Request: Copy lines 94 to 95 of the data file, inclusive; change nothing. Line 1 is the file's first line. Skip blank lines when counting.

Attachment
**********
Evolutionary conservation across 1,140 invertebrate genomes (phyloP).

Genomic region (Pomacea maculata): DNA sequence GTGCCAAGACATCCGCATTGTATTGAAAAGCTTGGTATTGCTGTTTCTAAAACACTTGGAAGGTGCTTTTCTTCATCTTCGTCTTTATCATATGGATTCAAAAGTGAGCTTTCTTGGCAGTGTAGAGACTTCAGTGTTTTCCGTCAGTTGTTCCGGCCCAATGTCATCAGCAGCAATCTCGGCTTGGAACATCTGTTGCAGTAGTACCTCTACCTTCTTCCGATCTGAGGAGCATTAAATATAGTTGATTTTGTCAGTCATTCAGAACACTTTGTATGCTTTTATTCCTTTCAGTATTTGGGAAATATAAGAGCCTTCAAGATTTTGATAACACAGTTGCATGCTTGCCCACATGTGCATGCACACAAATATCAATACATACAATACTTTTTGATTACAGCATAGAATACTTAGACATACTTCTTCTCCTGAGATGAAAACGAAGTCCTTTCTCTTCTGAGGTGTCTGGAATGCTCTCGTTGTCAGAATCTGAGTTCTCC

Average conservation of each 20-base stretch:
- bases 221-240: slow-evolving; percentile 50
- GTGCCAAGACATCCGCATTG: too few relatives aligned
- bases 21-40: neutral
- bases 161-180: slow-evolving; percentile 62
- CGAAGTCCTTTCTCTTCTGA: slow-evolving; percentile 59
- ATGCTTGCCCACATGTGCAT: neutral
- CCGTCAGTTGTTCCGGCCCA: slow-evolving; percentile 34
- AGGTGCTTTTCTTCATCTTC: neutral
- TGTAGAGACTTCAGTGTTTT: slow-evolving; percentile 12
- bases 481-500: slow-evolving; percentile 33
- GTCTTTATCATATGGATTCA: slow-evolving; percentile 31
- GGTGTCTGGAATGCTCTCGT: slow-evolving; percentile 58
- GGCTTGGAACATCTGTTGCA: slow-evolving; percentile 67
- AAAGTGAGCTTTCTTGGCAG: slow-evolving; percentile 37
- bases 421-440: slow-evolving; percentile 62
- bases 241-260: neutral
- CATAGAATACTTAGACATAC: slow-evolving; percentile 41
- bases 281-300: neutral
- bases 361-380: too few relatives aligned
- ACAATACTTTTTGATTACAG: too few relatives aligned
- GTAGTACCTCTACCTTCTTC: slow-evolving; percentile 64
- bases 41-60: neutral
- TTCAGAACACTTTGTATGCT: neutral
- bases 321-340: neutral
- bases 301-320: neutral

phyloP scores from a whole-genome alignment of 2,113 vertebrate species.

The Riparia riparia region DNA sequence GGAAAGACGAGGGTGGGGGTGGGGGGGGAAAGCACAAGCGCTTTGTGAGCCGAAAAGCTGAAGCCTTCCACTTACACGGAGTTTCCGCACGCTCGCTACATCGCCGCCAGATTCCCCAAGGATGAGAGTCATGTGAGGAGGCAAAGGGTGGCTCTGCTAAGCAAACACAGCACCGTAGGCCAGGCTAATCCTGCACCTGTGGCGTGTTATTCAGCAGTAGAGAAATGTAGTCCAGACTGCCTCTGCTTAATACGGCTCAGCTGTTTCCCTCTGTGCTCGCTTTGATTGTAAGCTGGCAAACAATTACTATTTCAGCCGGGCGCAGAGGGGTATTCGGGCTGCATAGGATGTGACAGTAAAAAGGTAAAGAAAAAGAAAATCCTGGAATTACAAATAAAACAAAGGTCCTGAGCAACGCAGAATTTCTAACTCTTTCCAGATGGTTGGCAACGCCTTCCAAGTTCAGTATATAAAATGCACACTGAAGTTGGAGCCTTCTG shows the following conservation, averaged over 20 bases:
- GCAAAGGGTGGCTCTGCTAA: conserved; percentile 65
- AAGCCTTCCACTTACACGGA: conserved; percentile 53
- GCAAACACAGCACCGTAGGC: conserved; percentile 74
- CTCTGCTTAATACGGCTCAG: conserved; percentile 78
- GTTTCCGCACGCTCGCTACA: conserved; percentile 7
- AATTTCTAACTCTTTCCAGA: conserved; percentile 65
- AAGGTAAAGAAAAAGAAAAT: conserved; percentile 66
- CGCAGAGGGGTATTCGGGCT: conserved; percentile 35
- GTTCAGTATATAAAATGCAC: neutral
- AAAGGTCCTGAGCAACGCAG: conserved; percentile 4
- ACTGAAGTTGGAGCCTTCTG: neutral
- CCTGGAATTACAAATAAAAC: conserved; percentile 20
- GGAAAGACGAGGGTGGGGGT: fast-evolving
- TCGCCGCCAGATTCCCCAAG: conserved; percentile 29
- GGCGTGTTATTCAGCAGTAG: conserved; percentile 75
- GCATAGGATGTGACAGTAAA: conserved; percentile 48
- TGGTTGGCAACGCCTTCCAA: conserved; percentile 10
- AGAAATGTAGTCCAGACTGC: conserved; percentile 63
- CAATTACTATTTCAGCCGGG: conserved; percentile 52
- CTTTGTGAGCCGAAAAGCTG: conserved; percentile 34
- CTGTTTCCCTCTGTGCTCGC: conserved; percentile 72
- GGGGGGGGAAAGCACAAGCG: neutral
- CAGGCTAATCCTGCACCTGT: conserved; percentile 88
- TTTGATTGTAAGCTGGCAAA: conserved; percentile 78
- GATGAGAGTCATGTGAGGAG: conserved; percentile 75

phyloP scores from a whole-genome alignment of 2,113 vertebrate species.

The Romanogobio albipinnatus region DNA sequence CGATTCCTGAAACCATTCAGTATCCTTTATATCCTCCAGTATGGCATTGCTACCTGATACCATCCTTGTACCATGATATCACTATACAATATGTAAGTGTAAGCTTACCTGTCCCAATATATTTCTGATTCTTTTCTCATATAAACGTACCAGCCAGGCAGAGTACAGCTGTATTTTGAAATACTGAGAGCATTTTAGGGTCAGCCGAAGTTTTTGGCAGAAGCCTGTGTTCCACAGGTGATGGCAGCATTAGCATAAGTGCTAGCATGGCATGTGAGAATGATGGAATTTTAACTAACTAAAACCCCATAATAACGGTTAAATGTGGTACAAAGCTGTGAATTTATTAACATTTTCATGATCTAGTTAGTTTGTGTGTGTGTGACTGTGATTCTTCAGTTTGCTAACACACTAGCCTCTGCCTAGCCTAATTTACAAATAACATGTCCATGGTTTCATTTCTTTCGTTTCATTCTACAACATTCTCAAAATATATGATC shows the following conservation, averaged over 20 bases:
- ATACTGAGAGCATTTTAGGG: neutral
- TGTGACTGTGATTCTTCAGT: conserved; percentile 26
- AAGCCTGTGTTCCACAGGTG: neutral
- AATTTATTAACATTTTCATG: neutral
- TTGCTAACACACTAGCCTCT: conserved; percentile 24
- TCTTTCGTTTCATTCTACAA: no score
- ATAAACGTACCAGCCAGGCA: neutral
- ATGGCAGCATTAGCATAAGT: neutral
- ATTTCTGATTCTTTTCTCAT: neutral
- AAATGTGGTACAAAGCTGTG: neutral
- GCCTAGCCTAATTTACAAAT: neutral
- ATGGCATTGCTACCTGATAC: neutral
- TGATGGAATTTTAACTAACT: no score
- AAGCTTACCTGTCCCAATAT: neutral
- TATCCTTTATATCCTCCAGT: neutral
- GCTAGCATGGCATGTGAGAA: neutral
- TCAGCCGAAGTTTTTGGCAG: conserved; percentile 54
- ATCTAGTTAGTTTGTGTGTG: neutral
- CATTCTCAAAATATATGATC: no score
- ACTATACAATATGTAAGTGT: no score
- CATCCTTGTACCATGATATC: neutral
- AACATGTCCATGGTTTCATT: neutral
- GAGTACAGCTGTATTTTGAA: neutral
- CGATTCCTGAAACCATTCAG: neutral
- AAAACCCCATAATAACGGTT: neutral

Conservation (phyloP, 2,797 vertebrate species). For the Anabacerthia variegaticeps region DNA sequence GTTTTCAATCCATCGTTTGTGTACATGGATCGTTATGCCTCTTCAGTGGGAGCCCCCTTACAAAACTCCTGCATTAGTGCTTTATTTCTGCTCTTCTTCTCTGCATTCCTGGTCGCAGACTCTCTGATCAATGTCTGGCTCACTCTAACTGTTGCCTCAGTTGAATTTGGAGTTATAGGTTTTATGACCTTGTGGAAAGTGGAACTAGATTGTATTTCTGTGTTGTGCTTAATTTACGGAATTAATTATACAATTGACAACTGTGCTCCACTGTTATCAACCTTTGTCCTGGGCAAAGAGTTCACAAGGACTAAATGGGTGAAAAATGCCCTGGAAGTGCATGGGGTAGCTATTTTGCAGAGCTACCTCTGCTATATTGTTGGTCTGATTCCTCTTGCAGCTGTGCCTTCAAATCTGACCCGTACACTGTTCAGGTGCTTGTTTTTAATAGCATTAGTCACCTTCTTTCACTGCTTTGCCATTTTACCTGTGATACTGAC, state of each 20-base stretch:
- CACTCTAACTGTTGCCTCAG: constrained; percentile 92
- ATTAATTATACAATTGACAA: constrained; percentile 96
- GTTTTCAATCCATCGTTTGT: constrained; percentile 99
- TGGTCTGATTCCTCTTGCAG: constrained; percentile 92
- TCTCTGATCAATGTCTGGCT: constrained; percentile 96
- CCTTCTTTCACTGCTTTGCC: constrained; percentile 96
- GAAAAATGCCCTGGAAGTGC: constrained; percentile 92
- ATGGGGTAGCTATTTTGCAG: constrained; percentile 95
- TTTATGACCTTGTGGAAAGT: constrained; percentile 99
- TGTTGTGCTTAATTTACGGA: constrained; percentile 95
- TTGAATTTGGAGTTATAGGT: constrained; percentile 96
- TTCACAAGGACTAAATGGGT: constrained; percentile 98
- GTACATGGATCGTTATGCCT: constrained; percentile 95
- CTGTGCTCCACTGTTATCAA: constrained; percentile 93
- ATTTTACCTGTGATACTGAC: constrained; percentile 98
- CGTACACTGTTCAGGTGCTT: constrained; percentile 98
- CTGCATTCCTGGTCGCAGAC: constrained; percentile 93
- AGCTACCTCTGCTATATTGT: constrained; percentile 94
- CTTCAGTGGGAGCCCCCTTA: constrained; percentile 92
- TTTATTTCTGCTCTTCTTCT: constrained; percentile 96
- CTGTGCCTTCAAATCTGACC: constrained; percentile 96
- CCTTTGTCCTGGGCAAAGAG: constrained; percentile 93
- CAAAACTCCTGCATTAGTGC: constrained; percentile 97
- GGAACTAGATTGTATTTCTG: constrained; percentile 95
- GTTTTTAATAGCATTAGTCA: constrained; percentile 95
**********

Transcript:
- TTGAATTTGGAGTTATAGGT: constrained; percentile 96
- TTCACAAGGACTAAATGGGT: constrained; percentile 98